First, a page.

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ALEXANDER  YON   HUMBOLBT.                   41
ranges and forms the shapeless, which chains the
planets to the sun, which gives the living breath of
warmth to the cold mass, which forcibly destroys the
seemingly-complete, which a human being in his nar-
row sphere considers as a gigantic whole, and replaces
it by new forms. WHAT is THIS POWER? How
DOES IT CTiEATEy HOW 33ESTBOY ? These were the
next great questions which forced themselves on
Humboldt's mind, and to whose scientific solution he
determined to devote his life. u What is a day of
creation ?" ho exclaimed. " Did one revolution of
the world round its axis siiffice for it, or is it the
result of a course of millennium ? or did* the conti-
nent rise out of the water, or did the water sink into
the depressions of the earth ? Was it the force of
fire or of water which raised the mountains, levelled
the plains, and placed boundaries to land and sea ?
What are volcanoes ? How did they originate,, and
how do they act T
Teneriffe gave him the first answer. He perceived
tlie truth of what he had already made the principle
of inquiry,—to look upon all specialities only as the
parts of an intimately connected chain of universal
causes and effects, running through all the laborato-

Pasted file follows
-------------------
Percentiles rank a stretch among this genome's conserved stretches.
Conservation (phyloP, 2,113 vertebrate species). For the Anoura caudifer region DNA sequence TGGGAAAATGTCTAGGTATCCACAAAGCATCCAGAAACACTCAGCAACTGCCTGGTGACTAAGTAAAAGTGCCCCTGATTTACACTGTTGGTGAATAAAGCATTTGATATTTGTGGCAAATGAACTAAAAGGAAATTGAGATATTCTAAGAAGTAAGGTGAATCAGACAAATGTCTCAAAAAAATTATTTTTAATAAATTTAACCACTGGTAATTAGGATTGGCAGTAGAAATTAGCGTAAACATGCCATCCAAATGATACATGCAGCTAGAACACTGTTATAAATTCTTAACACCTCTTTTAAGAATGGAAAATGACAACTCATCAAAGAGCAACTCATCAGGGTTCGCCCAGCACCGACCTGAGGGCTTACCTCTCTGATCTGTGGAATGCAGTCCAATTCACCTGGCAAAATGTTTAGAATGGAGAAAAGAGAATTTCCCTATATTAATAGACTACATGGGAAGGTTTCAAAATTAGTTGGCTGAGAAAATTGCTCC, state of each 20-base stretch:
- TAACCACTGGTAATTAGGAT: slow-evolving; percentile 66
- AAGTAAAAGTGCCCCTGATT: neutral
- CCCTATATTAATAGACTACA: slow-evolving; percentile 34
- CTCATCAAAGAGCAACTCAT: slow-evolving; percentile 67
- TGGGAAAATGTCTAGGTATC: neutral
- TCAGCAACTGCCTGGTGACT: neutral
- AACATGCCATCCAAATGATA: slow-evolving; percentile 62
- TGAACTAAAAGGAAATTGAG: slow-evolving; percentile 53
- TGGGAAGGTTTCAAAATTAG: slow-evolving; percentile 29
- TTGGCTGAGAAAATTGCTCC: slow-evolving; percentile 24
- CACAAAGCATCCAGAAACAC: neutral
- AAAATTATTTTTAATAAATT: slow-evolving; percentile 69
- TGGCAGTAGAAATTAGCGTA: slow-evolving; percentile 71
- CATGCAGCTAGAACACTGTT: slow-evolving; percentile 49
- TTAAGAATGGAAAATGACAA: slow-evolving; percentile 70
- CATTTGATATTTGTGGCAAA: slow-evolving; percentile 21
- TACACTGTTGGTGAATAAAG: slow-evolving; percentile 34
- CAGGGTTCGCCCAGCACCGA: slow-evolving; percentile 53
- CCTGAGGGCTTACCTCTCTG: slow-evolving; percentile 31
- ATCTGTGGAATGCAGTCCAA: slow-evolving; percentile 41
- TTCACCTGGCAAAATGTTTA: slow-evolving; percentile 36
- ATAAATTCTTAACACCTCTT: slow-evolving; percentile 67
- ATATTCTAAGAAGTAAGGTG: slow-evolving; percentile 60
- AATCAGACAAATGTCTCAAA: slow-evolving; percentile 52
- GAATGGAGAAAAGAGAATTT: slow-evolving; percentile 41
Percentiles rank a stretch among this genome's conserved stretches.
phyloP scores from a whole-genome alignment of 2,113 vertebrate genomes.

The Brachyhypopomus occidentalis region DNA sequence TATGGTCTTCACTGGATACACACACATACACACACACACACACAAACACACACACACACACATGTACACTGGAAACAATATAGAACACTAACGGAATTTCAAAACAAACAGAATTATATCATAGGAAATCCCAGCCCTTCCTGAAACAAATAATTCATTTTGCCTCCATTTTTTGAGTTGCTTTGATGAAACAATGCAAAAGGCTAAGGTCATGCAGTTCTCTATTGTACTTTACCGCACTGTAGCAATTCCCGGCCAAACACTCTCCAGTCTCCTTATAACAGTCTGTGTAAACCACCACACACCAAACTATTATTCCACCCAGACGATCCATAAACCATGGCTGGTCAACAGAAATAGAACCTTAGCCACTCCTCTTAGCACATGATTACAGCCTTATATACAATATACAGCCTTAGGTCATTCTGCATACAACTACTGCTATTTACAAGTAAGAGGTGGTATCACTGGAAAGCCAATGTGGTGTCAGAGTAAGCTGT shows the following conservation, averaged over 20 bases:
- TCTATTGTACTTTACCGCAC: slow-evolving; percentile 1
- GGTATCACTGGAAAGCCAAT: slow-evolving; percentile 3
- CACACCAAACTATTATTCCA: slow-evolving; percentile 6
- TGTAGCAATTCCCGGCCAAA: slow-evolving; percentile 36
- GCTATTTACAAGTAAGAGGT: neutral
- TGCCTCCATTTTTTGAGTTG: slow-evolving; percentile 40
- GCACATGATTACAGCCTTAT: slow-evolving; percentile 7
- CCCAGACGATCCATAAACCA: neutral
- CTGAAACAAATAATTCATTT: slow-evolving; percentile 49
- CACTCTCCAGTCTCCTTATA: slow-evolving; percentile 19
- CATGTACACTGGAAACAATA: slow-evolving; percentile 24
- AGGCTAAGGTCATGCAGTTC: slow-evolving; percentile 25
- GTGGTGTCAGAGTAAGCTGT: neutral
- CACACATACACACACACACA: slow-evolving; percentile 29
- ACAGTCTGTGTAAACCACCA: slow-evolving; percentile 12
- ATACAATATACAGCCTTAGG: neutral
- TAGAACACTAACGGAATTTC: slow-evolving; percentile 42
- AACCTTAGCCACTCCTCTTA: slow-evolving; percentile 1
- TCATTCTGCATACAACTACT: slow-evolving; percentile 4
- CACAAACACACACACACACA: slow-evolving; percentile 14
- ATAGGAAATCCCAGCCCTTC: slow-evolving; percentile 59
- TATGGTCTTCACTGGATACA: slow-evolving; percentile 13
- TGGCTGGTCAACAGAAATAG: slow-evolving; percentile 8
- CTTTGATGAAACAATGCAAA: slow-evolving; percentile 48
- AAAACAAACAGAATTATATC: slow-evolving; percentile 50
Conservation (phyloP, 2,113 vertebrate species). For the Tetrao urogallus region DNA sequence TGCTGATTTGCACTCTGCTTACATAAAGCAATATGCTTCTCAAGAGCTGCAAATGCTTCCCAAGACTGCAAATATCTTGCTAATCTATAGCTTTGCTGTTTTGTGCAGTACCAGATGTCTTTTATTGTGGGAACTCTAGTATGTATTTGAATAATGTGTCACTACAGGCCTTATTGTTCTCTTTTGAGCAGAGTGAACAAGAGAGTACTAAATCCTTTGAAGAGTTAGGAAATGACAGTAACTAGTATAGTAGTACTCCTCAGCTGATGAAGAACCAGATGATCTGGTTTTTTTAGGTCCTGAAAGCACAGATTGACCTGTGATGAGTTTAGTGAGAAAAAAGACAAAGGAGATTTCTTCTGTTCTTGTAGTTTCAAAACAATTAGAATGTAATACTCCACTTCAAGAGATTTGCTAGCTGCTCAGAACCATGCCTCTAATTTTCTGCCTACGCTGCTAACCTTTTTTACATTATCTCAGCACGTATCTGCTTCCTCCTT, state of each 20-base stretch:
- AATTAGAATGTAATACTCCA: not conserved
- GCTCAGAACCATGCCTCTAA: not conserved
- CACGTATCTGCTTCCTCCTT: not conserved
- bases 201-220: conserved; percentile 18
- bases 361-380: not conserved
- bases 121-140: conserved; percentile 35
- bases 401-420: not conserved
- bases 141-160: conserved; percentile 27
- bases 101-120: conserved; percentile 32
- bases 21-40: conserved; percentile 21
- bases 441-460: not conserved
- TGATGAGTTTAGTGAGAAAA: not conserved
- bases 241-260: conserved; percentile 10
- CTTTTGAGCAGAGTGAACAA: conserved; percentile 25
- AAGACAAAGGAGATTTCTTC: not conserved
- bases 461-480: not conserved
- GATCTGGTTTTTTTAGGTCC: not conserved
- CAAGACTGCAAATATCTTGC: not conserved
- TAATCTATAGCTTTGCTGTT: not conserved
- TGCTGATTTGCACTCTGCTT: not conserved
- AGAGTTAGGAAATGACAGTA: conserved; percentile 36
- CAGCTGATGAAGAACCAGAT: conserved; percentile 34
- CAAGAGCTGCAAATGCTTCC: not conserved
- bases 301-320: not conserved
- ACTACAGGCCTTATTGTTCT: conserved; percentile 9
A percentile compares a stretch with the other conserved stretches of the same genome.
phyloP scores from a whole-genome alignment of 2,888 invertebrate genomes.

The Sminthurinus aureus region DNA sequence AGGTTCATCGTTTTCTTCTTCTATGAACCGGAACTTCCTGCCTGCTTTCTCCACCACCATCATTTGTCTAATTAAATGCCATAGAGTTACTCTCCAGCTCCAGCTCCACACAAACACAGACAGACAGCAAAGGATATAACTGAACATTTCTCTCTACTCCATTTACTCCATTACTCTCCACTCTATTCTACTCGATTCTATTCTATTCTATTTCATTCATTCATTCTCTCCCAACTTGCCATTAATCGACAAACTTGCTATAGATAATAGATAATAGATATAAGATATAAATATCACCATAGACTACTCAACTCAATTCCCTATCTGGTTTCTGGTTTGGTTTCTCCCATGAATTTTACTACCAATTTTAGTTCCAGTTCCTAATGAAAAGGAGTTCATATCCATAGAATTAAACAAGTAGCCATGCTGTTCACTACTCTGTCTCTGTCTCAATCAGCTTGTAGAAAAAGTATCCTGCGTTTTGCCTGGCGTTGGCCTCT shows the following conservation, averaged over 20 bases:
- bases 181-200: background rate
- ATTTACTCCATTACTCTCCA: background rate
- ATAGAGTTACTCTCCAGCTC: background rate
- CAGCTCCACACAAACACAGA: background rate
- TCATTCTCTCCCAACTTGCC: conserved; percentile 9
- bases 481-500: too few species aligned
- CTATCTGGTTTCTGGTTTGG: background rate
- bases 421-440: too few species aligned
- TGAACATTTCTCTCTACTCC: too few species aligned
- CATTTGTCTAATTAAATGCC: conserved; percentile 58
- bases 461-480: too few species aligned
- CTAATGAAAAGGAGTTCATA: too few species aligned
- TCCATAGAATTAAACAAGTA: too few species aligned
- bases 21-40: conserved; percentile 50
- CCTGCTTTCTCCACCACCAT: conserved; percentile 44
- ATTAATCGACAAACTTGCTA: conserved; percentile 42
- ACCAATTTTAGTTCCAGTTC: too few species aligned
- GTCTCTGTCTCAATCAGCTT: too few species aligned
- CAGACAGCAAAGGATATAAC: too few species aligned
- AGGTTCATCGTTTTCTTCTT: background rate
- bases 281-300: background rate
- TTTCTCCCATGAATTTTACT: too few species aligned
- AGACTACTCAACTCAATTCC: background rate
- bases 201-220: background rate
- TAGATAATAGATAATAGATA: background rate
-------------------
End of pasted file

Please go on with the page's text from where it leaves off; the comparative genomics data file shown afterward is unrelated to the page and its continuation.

ries of nature, to find herein the cue in the apparent
labyrinth of infinite variety, and therefore not to over-
look the seemingly insignificant with carelessness, but
rather to see the great in tKe little, the whole in the
part Seen in tlxis spirit, the volcano of Teneriffe
was for Humboldt a key to many ^reat mysteries of
universal life ; he perceived the various means which
nature applies to form and destroy, and he thus made
the history of the single one the rule for the history
of the universal. The fire of the volcano which he
ascended on Teneriffe was long since extinguished,
but its traces seemed to Humboldt as the gigantic
letters in explanation of the tremendous element
which once pervaded our earth, which broke through
the earth's crust, which buried men, animals, giants,
and towns, and whichrstill propagates its veins in the